Australia is known to have some of the most beautiful beaches in the world.
But in the back of many people’s minds as they enjoy the ocean is the thought of what would happen if there was a shark lurking in the depths.
Now, changes proposed by a senate committee mean that that worry could get a little more real.
Previously, swimmers in Queensland and New South Wales have had shark nets to protect them from great whites, bull sharks and white pointers, making the risk of a shark attack very low.
But a senate inquiry into shark deterrent strategies has now recommended that the two states get rid of the nets and replace them with eco-friendly drumlines that allow crews to save and tag sharks, and bring in more funding for personal deterrent devices to be worn by swimmers, as used in Western Australia.
The senate committee wants the government to work with groups such as surging organisations to “encourage water users to take all reasonable steps to reduce the probability of being involved in a shark bit incident”.
The committee said it was concerned that the measures currently being in some areas were lethal to sharks and resulted capture of other marine life, in contravention to Australian government support of international shark protection agreements.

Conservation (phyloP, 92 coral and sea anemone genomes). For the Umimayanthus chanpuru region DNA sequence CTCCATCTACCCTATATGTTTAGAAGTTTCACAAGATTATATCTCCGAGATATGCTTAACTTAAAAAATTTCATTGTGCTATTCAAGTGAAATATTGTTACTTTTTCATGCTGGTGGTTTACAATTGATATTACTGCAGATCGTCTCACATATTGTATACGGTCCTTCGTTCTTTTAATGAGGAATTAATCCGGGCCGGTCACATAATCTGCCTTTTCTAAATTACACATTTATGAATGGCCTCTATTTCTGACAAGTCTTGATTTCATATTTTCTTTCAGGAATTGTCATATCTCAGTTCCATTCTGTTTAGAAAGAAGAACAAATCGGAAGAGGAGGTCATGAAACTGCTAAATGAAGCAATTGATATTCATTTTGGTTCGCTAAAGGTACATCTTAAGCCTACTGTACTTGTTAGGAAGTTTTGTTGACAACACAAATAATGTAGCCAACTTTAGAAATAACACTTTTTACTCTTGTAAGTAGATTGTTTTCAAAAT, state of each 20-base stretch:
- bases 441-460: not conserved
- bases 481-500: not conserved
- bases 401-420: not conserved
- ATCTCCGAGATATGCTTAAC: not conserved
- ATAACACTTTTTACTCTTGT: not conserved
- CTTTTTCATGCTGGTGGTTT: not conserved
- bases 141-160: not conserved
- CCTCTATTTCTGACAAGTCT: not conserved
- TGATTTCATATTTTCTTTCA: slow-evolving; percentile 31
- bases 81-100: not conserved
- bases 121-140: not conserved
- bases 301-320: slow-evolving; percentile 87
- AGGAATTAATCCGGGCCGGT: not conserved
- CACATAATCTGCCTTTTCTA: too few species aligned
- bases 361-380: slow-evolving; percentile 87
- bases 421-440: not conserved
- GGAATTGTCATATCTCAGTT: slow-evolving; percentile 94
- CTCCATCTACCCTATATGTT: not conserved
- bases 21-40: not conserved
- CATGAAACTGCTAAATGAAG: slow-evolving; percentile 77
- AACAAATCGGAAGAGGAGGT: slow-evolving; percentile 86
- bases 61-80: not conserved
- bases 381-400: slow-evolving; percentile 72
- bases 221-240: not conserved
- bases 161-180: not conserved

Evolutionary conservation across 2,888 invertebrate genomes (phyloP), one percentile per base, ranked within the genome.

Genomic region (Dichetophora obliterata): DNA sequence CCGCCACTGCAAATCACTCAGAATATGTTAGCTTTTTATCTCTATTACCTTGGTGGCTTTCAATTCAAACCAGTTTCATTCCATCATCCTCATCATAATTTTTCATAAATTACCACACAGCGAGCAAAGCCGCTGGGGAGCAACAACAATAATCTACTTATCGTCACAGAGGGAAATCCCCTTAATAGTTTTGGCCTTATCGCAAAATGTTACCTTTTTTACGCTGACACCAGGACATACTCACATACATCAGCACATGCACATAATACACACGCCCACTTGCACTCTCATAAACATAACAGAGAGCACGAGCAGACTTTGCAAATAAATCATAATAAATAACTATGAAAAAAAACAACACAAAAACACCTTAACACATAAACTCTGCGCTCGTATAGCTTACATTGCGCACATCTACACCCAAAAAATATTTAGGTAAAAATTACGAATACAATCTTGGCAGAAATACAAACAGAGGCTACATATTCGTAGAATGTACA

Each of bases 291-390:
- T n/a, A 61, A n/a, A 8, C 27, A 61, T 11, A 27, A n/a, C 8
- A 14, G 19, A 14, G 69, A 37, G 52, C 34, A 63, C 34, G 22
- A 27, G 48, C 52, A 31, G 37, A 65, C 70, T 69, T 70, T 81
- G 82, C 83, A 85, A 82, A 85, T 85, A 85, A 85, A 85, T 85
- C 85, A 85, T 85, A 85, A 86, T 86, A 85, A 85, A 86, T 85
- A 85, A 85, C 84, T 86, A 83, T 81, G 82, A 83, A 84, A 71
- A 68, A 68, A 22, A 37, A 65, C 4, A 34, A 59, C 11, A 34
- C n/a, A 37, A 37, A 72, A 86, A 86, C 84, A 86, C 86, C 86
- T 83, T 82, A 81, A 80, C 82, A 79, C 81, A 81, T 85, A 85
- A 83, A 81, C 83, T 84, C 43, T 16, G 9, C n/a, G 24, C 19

But the recommendations have sparked a heated debate among senators. In Queensland alone, the nets have been up for more than 50 years and have proved to be an effective solution with only one shark fatality.
Greens Senator Peter Whish-Wilson, who chaired the inquiry, celebrated the finding.
“[The] hodge-podge of policies around the country is guided by politics, rather than by evidence and consultation,” he told the Sydney Morning Herald.
But Liberal Senator Ian Macdonald from Queensland said that removing the nets would cause the tourism industry to suffer.
“They’ve worked over a long period of time,” he said, according to The Australian.
“There’s no substantial diminishment in shark numbers, they’re not endangered in spite of what they’ll be saying.
“As someone who represents the state of Queensland … one of our great assets is our beaches and the ability to go swimming. That’s being eroded by actions of a minority more interested in the safety of some animals than in human lives … Human lives to me are.”
And Liberal Senator Jonathon Duniam from Tasmania told The Australian the senate inquiry had been “sadly been driven by ¬environmental ideology rather than a fundamental concern for public safety”.
“Coalition senators share some of the concerns raised about existing methods but cannot agree with a wholesale removal of current measures without first being satisfied that the public would not be exposed to greater risk.”
Labour senators supported the move, however, telling The Australian that “advancements such as smart drumlines and non-¬lethal shark mitigation and deterrent measures are steps in the right direction and states should be encouraged to use new technology and approaches wherever possible”.